Who read World Streets this morning?

World Streets makes the claim that it is a truly international journal and world-wide collaborative effort.  That’s an easy claim to make, but just to put some muscle on it here is a map showing the points of origin of the readers who have come in thus far this morning.  A day much like any other.The above map reports the last eighty locations checking into World Streets this morning.

Checking the records this morning we saw that World Streets was being picked up at least time to time by readers in: Abu Dhabi, Algeria, Argentina, Australia, Austria, Bangladesh, Belgium, Bosnia and Herzegovina, Brazil, Canada  Chile, China, Colombia, Croatia, Czech Republic, Denmark, Dubai, Ecuador, Estonia, Finland, France, Germany, Ghana, Greece, Hong Kong, Hungary, Iceland, India, Indonesia, Iran, Israel, Italy, Japan, Kazakhstan, Kenya, Korea, Lebanon, Lesotho, Liberia, Malaysia, Mauritius, Mexico, Moldova, Morocco, Namibia, Nepal, Netherlands, New Zealand, Nigeria, Norway, Pakistan, Peru, Philippines, Poland, Portugal, Puerto Rico, Russian Federation, Qatar, Saudi Arabia, Senegal, Singapore, Slovakia, Slovenia, South Africa, Spain, Sweden, Switzerland, Taiwan, Thailand, Tunisia, Turkey Uganda, United Arab Emirates, United Kingdom, United States, and Vietnam.

Very nice! But . . .

Yes, that is certainly  pretty impressive for an operation as modest as ours, but just in case we are suffering from a bad dose of hubris, here is a list of the countries in which, to the best of our knowledge, Streets had NOT yet been read or even once downloaded from here over the last two years-plus:

Afghanistan, Albania, American Samoa, Andorra, Angola, Anguilla, Antarctica, Antigua and Barbuda, Armenia, Aruba, Azerbaijan, Bahamas, Bahrain, Barbados, Belgium, Belize, Benin, Bermuda, Bhutan, Bolivia, Botswana, Brunei Darussalam, Bulgaria, Burkina Faso, Burundi, Cambodia, Cameroon, Cape Verde, Cayman Islands, Central African Republic, Chad, Christmas Island, Cocos (Keeling) Islands, Comoros, Congo, Republic of (Brazzaville), Cook Islands, Costa Rica, Cuba, Cyprus, Djibouti, Dominica, Dominican Republic, East Timor Timor-Leste, Egypt, El Salvador, Equatorial Guinea, Eritrea, Ethiopia, Falkland Islands, Faroe Islands, Fiji, Gabon, Gambia, Georgia, Gibraltar, Greenland, Grenada,  Guadeloupe, Guam, Guatemala, Guernsey, Guinea, Guinea-Bissau, Guyana, Haiti, Heard and Mc Donald Islands, Holy See, Honduras, Iraq, Ireland, Isle of Man, Ivory Coast, Jamaica, Jersey, Jordan, Kiribati, Korea, Democratic People’s Rep. (North Korea), Kuwait, Kyrgyzstan, Laos, Latvia, Libya, Liechtenstein, Lithuania, Luxembourg, Macau, Macedonia, Madagascar, Malawi, Maldives, Mali, Malta, Marshall Islands, Martinique, Mauritania, Mayotte, Micronesia, Monaco, Mongolia, Montenegro, Montserrat, Mozambique, Myanmar, Burma, Nauru, Netherlands Antilles, New Caledonia, Nicaragua, Niger, Niue, Norfolk Island, Northern Mariana Islands, Oman, Palau, Palestinian National Authority, Panama, Papua New Guinea, Paraguay, Pitcairn Island, Reunion Island, Romania, Rwanda, Saint Helena, Saint Kitts and Nevis, Saint Lucia, Saint Vincent and the Grenadines, Samoa, San Marino, Sao Tome and Príncipe, Serbia, Seychelles, Sierra Leone, Solomon Islands, Somalia, South Georgia and South Sandwich Islands, Sri Lanka, St. Pierre and Miquelon, Sudan, Suriname, Svalbard and Jan Mayen Islands, Swaziland, Syria, Syrian Arab Republic, Tajikistan, Tanzania, Tibet, Timor-Leste (East Timor), Togo, Tokelau, Tonga, Trinidad and Tobago, Turkmenistan, Turks and Caicos Islands, Tuvalu, U.S. Minor Outlying Islands, Ukraine, Uruguay, Uzbekistan, Vanuatu, Vatican City State (Holy See), Venezuela, Virgin Islands (British), Virgin Islands (U.S.), Wallis and Futuna Islands, Western Sahara, Yemen, Zaire, Zambia, Zimbabwe.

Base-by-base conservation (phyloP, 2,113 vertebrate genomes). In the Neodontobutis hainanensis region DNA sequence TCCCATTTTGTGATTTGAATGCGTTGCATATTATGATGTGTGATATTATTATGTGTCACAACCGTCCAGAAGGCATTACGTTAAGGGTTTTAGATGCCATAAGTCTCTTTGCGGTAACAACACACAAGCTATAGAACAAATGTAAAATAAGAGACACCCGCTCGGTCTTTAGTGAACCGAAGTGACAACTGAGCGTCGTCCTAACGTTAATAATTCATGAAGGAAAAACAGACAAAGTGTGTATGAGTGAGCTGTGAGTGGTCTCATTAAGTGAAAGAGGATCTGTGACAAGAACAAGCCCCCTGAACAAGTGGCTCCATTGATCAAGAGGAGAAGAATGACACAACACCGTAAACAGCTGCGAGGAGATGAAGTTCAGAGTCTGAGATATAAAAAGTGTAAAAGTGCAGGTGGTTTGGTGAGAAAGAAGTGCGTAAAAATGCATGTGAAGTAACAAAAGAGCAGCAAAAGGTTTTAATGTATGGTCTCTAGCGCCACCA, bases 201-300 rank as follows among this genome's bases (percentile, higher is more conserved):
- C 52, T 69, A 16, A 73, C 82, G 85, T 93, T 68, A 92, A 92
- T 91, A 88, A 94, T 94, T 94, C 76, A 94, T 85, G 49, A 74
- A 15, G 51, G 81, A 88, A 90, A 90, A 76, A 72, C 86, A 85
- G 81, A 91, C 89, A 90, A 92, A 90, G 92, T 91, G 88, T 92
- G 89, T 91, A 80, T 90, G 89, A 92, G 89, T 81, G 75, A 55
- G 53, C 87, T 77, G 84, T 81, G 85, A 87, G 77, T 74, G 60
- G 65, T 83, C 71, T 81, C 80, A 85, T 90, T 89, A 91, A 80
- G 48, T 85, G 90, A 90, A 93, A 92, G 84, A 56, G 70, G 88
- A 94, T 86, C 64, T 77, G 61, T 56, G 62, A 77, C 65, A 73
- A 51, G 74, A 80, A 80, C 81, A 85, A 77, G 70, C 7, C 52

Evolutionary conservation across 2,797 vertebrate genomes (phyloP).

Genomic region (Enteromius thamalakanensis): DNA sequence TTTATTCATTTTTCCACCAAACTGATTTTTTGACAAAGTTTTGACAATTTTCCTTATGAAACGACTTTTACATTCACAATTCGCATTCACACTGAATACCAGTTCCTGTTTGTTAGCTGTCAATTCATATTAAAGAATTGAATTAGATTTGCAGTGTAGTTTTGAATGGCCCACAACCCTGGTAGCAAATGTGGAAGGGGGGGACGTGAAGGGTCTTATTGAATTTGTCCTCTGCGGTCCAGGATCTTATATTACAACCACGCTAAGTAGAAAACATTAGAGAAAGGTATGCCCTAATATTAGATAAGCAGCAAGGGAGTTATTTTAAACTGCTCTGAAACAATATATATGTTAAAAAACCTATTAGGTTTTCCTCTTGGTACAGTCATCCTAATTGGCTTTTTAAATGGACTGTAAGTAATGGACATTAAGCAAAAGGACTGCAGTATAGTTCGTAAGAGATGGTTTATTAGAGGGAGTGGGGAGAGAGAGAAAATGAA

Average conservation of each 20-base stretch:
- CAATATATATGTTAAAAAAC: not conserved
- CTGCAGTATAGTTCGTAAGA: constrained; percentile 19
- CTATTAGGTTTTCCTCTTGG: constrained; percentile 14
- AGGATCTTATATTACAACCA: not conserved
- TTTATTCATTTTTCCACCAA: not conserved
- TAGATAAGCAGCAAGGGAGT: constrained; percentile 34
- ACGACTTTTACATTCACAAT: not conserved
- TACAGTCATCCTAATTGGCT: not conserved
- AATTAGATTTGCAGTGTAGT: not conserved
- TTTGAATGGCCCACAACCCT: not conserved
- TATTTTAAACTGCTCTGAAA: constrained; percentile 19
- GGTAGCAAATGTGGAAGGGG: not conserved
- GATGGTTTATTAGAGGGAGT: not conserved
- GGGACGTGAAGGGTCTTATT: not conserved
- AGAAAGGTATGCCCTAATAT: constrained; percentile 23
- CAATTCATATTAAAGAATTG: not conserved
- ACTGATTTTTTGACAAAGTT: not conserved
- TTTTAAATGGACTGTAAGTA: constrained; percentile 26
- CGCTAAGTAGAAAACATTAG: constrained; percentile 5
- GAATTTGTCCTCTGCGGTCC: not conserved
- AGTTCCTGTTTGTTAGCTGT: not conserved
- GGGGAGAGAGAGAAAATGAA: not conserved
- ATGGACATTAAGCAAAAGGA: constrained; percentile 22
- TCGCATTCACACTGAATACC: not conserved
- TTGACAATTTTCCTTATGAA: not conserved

Hmm, that’s a very long list – a round 163 countries. To us this serves as an eloquent reminder of all the work that needs still to be done.

And what do they read about when they come here:

Active transport. Bicycles. Bicycle sharing. Bike mapping strategies. Bike/Transit Integration. Bus Rapid Transit. Buses. Car diets. Car free days. Car Free Planning. Car rental. Carpooling. Carsharing. Community Buses. Demand Responsive Transit. Digital Hitchhiking. DRT. Dynamic ridesharing. Enforcement. Events. Flextime. Free Public Transport. Freight and goods movement. Full cost pricing.  Governance. Green driving. Green parking. Hail & Ride. Hitchhiking. HOV Strategies. Infrastructure, Integrated Fare Systems. Jitneys. Land Use. Lane diets. Leading by example. Level playing field tax/write-off policies. Light rail. Low carbon strategies. Media. Mini/Midi Bus. Mixed Use. Multi-modal strategies. Neighborhood cars. New Mobility HUBs. P2P carsharing. Paratransit. Public Bicycle Systems. Public spaces. Ride Sharing. Road architecture. Road diets. Road pricing. Rural transport. School projects. Share taxis. Shuttle Services. Slugging. Small Bus Systems. Social media. Social space. SOV Strategies. Space sharing. Speed reductions. Street Codes. Street Reclaiming. Street sharing. Stupid projects, Tax policy. Taxis. Telecommuting. Telework. TDM.  TOD. Traffic calming. Transit Encouragement. Transit malls. Transit Priorities. Universal Access. Universal design. Value Capture. Vanpooling. Vehicle Virtual HOV Use Restrictions. Walk to School. Walking. Women. Workplace sharing. xTransit.

Remember our time horizon is the world of the possible measures and services that can help us make significant improvements in lowering emissions, saving energy, and improving the range of transport options in the very near term, in the next four or five years. So if you are interested in the year 2030, biofuel futures, new technology vehicles, road capacity expansions, monorails or PRT, or massive public works programs, you are invited to check out other sources. There are plenty of them.

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